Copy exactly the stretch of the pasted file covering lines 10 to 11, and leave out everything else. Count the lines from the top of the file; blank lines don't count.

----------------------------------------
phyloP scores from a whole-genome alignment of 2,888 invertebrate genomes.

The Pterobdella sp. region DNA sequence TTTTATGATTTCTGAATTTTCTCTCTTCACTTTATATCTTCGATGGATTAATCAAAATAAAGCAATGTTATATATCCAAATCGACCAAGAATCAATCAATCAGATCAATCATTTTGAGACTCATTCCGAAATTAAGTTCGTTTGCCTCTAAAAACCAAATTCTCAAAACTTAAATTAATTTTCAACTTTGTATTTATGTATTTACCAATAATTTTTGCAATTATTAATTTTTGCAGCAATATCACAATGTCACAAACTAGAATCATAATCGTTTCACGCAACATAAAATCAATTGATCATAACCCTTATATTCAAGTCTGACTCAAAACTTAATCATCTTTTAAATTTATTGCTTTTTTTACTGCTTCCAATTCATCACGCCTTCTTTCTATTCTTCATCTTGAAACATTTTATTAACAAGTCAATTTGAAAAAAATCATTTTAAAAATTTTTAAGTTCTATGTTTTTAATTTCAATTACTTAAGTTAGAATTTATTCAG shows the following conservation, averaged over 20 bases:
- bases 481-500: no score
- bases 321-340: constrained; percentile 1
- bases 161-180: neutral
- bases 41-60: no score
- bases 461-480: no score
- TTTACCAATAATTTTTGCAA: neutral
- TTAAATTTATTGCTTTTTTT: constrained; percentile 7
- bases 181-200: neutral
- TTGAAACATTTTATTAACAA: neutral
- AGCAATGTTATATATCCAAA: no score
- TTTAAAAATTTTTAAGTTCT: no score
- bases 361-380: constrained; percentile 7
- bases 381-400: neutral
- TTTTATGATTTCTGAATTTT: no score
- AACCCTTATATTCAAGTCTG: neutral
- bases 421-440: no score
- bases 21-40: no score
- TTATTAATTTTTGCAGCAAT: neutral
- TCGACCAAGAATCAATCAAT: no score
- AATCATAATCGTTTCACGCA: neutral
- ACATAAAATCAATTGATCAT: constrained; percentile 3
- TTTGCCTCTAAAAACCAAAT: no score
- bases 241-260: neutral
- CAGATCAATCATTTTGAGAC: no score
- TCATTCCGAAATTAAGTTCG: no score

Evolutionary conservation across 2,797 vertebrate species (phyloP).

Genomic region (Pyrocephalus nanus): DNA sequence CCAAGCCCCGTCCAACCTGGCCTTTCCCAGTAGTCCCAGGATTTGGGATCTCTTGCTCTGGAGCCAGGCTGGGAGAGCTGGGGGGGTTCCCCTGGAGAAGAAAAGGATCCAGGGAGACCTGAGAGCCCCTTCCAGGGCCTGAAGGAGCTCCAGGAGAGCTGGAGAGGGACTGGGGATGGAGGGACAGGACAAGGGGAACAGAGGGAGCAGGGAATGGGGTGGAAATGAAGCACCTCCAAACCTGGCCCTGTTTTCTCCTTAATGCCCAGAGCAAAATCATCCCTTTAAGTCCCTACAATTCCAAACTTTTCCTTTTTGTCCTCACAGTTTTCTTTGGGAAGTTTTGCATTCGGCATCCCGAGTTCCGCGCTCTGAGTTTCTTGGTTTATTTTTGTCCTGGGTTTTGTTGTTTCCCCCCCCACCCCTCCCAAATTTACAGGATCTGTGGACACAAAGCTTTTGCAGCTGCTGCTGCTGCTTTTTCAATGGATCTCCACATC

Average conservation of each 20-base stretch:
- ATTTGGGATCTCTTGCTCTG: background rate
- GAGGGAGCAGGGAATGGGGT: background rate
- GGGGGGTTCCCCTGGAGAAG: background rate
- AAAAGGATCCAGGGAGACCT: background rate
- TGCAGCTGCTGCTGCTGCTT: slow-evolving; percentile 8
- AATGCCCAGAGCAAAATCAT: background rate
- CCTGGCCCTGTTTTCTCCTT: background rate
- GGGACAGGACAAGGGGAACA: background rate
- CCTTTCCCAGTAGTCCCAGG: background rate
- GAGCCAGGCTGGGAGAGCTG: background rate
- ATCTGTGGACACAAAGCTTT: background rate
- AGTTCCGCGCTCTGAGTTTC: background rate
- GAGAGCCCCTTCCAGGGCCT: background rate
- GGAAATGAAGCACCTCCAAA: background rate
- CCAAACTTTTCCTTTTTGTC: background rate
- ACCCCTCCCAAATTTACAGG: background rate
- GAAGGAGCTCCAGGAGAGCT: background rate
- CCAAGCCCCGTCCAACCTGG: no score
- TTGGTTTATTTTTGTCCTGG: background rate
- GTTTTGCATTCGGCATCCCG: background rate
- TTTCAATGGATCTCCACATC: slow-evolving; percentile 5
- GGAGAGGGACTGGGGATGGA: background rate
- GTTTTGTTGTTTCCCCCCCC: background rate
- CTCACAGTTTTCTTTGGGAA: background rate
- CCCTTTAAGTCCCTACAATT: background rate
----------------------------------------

- bases 181-200: neutral
- TTGAAACATTTTATTAACAA: neutral